The tech industry and the design industry are very male-dominated industries. 74% of computing jobs are held by men, and the turnover rate for women is over double that of men (41% vs. 17%). Across 1980 to 2010, 88% of all information technology patents were obtained by male-only invention teams (only 2% were by female-only invention teams). 88% of engineers in Silicon Valley startups and 89% of executives in Silicon Valley companies are men.
Perez is quick to say that design tends to reflect the needs of the people who are doing the design (for example those who have never been pregnant may not think of pregnancy parking spaces), and there is a catch-22 loop that feeds into male-dominated design.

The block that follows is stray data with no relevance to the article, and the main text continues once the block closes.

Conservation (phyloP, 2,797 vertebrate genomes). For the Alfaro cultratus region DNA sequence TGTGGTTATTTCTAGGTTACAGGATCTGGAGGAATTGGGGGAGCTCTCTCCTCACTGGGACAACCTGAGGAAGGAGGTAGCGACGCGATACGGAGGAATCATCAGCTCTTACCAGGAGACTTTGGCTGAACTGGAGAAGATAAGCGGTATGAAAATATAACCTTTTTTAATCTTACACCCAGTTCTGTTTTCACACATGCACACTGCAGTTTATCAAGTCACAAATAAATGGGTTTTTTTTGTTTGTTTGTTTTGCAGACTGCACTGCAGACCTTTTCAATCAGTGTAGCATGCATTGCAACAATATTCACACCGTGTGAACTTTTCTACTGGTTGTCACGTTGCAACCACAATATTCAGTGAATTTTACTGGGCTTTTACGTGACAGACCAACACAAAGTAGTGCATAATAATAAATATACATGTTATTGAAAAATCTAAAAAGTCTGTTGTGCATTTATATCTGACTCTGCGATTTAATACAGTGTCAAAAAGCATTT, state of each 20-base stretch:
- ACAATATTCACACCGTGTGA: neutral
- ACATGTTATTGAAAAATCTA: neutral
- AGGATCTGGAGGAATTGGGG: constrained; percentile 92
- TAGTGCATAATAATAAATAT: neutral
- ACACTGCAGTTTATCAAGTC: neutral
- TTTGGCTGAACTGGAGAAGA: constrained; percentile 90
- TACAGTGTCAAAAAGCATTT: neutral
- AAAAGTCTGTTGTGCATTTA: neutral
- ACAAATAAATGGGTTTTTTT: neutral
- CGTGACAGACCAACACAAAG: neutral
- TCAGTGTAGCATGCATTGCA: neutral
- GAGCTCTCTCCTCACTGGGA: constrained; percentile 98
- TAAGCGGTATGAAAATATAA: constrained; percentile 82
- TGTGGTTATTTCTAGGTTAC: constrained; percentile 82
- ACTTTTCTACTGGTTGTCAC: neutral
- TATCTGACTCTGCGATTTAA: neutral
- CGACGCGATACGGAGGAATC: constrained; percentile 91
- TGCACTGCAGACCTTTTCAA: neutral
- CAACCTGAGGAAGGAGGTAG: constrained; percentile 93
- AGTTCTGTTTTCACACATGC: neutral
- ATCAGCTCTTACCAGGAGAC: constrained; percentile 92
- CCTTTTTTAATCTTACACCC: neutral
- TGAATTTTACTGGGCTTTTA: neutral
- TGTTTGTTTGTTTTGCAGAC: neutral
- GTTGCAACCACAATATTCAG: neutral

“Ninety-three percent of venture capitalists (VCs) are men, and these teams suffer from the same problem as male-dominated developer teams: they simply aren’t aware of certain female needs,” says Perez in Evoke. “As a result, entrepreneurs developing new tech for women need good data because they will not be able to rely on a VC already having personal experience with, for example, how terrible all the current breast pump options are. …But because we lack data on female bodies, such entrepreneurs are less likely to have the information they need to make the case for their ideas. They are therefore less likely to get funding. And so tech for women remains, for the most part, of the shrink it, pink it and price it up variety, rather than genuinely catering to women’s needs.”
In Wired, Perez shares that exclusion goes to yet another level when it comes down to excuses or shortcuts for not considering women. She cites a scaled-down male dummy being used to represent a female: “That’s not forgetting. That’s a deliberate act.”